Healthy Living

Healthy Living 101: Dental Edition

Being healthy isn’t a goal; it’s a lifestyle. It’s a journey without an end, but rather a scenic route where you feel healthier, happier and enjoy your time for longer. Everyone knows how important it is to be healthy, but when it comes to building up a healthy lifestyle and healthy habits, dental health often falls through the cracks.

If the most you’re doing for your smile is a cursory brushing once per day, then it’s time to rethink your approach. You are doing the absolute bare minimum for your health and even your confidence.

Health Complications from Poor Dental Hygiene

If you don’t care for your teeth and gums properly through a dedicated routine that involves brushing your teeth multiple times per day and being aware of the enamel-eating foods you may be consuming throughout the day, then you could face several problems in the future.

The least of your worries is actually the staining. So long as the stain remains on the surface, buffing them out isn’t that much of a challenge. Deeper stains, however, may mean that the enamel has been eaten away, and that is an issue you’ll need to go to the dentist for.

It’s when the problem touches the root of your tooth or your gums that issues start to arise.

· Tooth Decay

Tooth decay starts with a cavity and gets worse from there. If left untreated, that tooth decay could spread right to the root, at which point there’s not a lot of hope in saving it. This is how people lose their teeth most commonly, other than outside impact force, and is also very easy to avoid with good habits and regular check-ins with a health professional.

· Gum Disease

Gum disease, caused by gingivitis, can result in what’s known as periodontitis. This condition essentially means the infection has spread to the pockets in your gums. If left untreated, this infection typically leads to bone and tissue damage. Untreated infections can also lead to abscesses, which essentially mean a pocket of pus fills up. In absolute extremes, that infection can even lead to sepsis, though the pain would be so intense you’d have gone to the hospital long before you reach this point.

· Receding Gums

Receding gums is another type of gum disease that causes your gums to, you guessed it, recede. It’s more common in those over the age of 65. Several factors, including periodontal disease, tartar buildup, abnormal teeth alignment, gum trauma, and smoking, cause it. Even having a tongue or lip piercing can make you more susceptible. While not life-threatening, this issue can result in your teeth loosening and even falling out.

Everyday Routine Changes to Make for Your Teeth

Good dental health starts at home. You need to care for your teeth regularly, several times a day, in order to maintain a winning smile without any additional cosmetic or dental procedures. While you can absolutely get a healthy-looking smile again after the fact, thanks to the power of implants, veneers, and the like, you should always work on adopting these top habits first:

· Brushing Your Teeth Multiple Times Per Day

Ideally, you would brush your teeth after every meal. Most people don’t do this because it would require them to bring their toothbrush along with them. Try to brush your teeth at least twice per day, in the morning and at night, and floss after eating. You can easily keep a roll of floss in your pocket and then go to the bathroom after you eat to remove any food bits that are building up.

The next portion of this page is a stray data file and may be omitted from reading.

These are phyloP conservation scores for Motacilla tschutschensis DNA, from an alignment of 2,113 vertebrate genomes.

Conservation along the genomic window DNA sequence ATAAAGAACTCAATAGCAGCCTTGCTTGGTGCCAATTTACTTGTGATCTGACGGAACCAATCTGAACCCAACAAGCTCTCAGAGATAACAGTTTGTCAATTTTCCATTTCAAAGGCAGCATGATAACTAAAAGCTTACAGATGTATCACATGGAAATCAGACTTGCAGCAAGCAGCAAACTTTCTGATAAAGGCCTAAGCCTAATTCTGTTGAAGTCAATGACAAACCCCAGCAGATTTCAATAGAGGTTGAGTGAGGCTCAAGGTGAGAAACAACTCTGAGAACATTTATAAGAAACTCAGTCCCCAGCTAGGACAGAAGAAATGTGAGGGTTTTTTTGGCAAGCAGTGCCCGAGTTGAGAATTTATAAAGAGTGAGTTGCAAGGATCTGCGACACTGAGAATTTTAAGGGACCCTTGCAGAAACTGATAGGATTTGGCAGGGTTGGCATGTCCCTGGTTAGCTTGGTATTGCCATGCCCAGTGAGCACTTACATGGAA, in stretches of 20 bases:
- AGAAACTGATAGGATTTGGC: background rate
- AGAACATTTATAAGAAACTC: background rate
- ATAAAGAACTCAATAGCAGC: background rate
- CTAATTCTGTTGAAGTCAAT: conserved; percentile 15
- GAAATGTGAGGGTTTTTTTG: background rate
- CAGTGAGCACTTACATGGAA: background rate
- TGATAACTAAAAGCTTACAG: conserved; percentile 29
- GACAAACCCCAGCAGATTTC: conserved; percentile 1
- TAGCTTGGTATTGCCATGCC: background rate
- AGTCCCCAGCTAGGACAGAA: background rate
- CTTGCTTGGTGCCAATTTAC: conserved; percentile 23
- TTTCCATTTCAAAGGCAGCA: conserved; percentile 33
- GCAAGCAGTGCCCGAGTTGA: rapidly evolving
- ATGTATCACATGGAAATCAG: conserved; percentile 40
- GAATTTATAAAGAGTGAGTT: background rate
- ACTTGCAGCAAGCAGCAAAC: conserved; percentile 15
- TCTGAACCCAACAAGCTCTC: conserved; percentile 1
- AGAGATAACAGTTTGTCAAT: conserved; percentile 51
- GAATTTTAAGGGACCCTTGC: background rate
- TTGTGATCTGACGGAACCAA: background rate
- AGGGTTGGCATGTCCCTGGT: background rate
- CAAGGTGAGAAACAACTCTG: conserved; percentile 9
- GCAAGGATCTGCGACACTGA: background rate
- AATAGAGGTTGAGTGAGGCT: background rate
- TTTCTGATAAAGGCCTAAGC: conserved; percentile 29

· Rinse Your Mouth After Certain Foods

Foods and drink that are acidic can cling to your teeth and eat through your enamel over time. It’s for this reason that someone who drinks cans of coca cola can end up with frontal cavities.

You don’t need to brush your teeth after drinking coca cola or similar drinks. You don’t need to brush your teeth every time you have citrus. Instead, give your mouth a swill of water. You can swallow the water after the fact, making it easy to do wherever, whenever.

Tip: This tip also applies if you vomit. Rather than brush your teeth immediately, rinse your mouth out with water first. For best results, add a tiny bit of baking soda to the water and then use that to rinse your mouth out. Wait to brush your teeth for around 30 minutes. This is because brushing your teeth too early can end up just pushing all the bacteria around.

· Floss, Floss, Floss

Use string floss or a water flosser – in fact, use both. Flossing works to keep food bits out from between your teeth and can help stop issues like plaque buildup and tartar before they even have a chance to get a head start.

Cosmetic Fixes to Help You Love Your Smile Again

Good dental hygiene, however, can’t fix every stain. It can’t change the shape of your tooth. It can’t change the alignment of your tooth. It certainly can’t magically bring back any missing teeth. That’s where cosmetic dentistry comes into play. You can get veneers to give your teeth the ultimate makeover, implants to fill in missing teeth, and whitening to get the shade you want.

Cosmetic fixes are all out there, but keep in mind that for the best, most lasting options, you’re first going to have to be patient. Veneers can do wonders for your teeth, but if those teeth first need to be straightened, then there’s nothing to do but go through that process first.

Ultimately what you get done cosmetically is up to you. Some want that Hollywood smile. Others want to cap that one distraught-looking tooth that didn’t grow the same way as the rest. For some, it’s more practical – it’s far nicer to have an implant, for example, than dentures.

What works for you boils down to your goals and your budget. There are a lot of payment plan options out there to help those on a lower budget afford those big budget costs, as well, to help ease your load and make it easier to get the stunning smile of your dreams.


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